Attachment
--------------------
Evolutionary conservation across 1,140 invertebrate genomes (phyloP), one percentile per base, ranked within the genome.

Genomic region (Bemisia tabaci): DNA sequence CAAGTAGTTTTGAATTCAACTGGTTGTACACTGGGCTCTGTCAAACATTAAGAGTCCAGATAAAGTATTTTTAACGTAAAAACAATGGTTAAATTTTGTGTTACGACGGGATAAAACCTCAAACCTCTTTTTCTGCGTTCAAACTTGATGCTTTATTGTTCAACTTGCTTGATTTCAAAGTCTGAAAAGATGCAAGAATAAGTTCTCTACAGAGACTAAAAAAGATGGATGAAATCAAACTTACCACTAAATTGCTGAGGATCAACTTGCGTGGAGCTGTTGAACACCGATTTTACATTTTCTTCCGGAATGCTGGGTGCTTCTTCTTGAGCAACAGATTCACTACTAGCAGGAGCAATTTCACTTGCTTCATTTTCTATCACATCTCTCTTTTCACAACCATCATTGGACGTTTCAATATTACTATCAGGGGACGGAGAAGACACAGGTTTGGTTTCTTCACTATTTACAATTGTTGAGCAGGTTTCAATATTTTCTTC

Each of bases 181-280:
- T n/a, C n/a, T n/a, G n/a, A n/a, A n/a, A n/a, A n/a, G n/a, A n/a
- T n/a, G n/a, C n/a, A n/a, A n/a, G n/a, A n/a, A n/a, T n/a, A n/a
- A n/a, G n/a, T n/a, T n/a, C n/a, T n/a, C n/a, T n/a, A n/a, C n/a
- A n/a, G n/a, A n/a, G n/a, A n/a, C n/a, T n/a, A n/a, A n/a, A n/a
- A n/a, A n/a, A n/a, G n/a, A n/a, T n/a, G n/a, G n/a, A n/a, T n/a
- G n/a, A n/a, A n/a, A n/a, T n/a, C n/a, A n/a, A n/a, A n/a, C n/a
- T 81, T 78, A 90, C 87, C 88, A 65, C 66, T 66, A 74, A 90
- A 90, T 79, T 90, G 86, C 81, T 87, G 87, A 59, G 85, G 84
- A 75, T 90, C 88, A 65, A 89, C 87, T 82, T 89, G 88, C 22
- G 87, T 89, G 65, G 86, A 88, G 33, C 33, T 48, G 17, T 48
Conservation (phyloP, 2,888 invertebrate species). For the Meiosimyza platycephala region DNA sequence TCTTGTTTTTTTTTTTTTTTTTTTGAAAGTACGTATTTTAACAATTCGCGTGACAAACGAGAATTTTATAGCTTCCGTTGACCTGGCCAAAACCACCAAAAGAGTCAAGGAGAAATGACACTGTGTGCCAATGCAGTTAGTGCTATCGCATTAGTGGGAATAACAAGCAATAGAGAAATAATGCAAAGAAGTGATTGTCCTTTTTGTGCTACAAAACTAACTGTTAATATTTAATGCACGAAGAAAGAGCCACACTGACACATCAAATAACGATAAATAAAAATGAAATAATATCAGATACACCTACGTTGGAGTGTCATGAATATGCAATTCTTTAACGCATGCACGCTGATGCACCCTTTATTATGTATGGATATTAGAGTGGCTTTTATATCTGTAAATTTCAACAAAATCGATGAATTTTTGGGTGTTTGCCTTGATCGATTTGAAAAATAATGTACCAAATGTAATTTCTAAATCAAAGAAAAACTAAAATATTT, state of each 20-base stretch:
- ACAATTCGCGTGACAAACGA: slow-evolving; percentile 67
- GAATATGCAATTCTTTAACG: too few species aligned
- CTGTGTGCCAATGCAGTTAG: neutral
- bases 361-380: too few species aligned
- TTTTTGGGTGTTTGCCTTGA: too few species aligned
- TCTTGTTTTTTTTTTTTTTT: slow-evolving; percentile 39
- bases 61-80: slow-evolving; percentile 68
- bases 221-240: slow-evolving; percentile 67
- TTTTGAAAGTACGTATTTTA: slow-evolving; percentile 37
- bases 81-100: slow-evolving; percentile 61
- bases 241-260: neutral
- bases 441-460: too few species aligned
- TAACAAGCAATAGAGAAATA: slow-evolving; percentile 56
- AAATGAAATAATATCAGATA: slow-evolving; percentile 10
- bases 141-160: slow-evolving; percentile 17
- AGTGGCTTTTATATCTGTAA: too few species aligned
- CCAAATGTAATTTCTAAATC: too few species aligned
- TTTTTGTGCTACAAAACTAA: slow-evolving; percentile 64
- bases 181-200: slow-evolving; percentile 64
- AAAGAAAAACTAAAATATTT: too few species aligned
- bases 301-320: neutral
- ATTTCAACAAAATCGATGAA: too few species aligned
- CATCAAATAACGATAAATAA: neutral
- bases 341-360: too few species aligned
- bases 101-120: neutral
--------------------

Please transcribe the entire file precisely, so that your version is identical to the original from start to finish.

Evolutionary conservation across 1,140 invertebrate genomes (phyloP), one percentile per base, ranked within the genome.

Genomic region (Bemisia tabaci): DNA sequence CAAGTAGTTTTGAATTCAACTGGTTGTACACTGGGCTCTGTCAAACATTAAGAGTCCAGATAAAGTATTTTTAACGTAAAAACAATGGTTAAATTTTGTGTTACGACGGGATAAAACCTCAAACCTCTTTTTCTGCGTTCAAACTTGATGCTTTATTGTTCAACTTGCTTGATTTCAAAGTCTGAAAAGATGCAAGAATAAGTTCTCTACAGAGACTAAAAAAGATGGATGAAATCAAACTTACCACTAAATTGCTGAGGATCAACTTGCGTGGAGCTGTTGAACACCGATTTTACATTTTCTTCCGGAATGCTGGGTGCTTCTTCTTGAGCAACAGATTCACTACTAGCAGGAGCAATTTCACTTGCTTCATTTTCTATCACATCTCTCTTTTCACAACCATCATTGGACGTTTCAATATTACTATCAGGGGACGGAGAAGACACAGGTTTGGTTTCTTCACTATTTACAATTGTTGAGCAGGTTTCAATATTTTCTTC

Each of bases 181-280:
- T n/a, C n/a, T n/a, G n/a, A n/a, A n/a, A n/a, A n/a, G n/a, A n/a
- T n/a, G n/a, C n/a, A n/a, A n/a, G n/a, A n/a, A n/a, T n/a, A n/a
- A n/a, G n/a, T n/a, T n/a, C n/a, T n/a, C n/a, T n/a, A n/a, C n/a
- A n/a, G n/a, A n/a, G n/a, A n/a, C n/a, T n/a, A n/a, A n/a, A n/a
- A n/a, A n/a, A n/a, G n/a, A n/a, T n/a, G n/a, G n/a, A n/a, T n/a
- G n/a, A n/a, A n/a, A n/a, T n/a, C n/a, A n/a, A n/a, A n/a, C n/a
- T 81, T 78, A 90, C 87, C 88, A 65, C 66, T 66, A 74, A 90
- A 90, T 79, T 90, G 86, C 81, T 87, G 87, A 59, G 85, G 84
- A 75, T 90, C 88, A 65, A 89, C 87, T 82, T 89, G 88, C 22
- G 87, T 89, G 65, G 86, A 88, G 33, C 33, T 48, G 17, T 48
Conservation (phyloP, 2,888 invertebrate species). For the Meiosimyza platycephala region DNA sequence TCTTGTTTTTTTTTTTTTTTTTTTGAAAGTACGTATTTTAACAATTCGCGTGACAAACGAGAATTTTATAGCTTCCGTTGACCTGGCCAAAACCACCAAAAGAGTCAAGGAGAAATGACACTGTGTGCCAATGCAGTTAGTGCTATCGCATTAGTGGGAATAACAAGCAATAGAGAAATAATGCAAAGAAGTGATTGTCCTTTTTGTGCTACAAAACTAACTGTTAATATTTAATGCACGAAGAAAGAGCCACACTGACACATCAAATAACGATAAATAAAAATGAAATAATATCAGATACACCTACGTTGGAGTGTCATGAATATGCAATTCTTTAACGCATGCACGCTGATGCACCCTTTATTATGTATGGATATTAGAGTGGCTTTTATATCTGTAAATTTCAACAAAATCGATGAATTTTTGGGTGTTTGCCTTGATCGATTTGAAAAATAATGTACCAAATGTAATTTCTAAATCAAAGAAAAACTAAAATATTT, state of each 20-base stretch:
- ACAATTCGCGTGACAAACGA: slow-evolving; percentile 67
- GAATATGCAATTCTTTAACG: too few species aligned
- CTGTGTGCCAATGCAGTTAG: neutral
- bases 361-380: too few species aligned
- TTTTTGGGTGTTTGCCTTGA: too few species aligned
- TCTTGTTTTTTTTTTTTTTT: slow-evolving; percentile 39
- bases 61-80: slow-evolving; percentile 68
- bases 221-240: slow-evolving; percentile 67
- TTTTGAAAGTACGTATTTTA: slow-evolving; percentile 37
- bases 81-100: slow-evolving; percentile 61
- bases 241-260: neutral
- bases 441-460: too few species aligned
- TAACAAGCAATAGAGAAATA: slow-evolving; percentile 56
- AAATGAAATAATATCAGATA: slow-evolving; percentile 10
- bases 141-160: slow-evolving; percentile 17
- AGTGGCTTTTATATCTGTAA: too few species aligned
- CCAAATGTAATTTCTAAATC: too few species aligned
- TTTTTGTGCTACAAAACTAA: slow-evolving; percentile 64
- bases 181-200: slow-evolving; percentile 64
- AAAGAAAAACTAAAATATTT: too few species aligned
- bases 301-320: neutral
- ATTTCAACAAAATCGATGAA: too few species aligned
- CATCAAATAACGATAAATAA: neutral
- bases 341-360: too few species aligned
- bases 101-120: neutral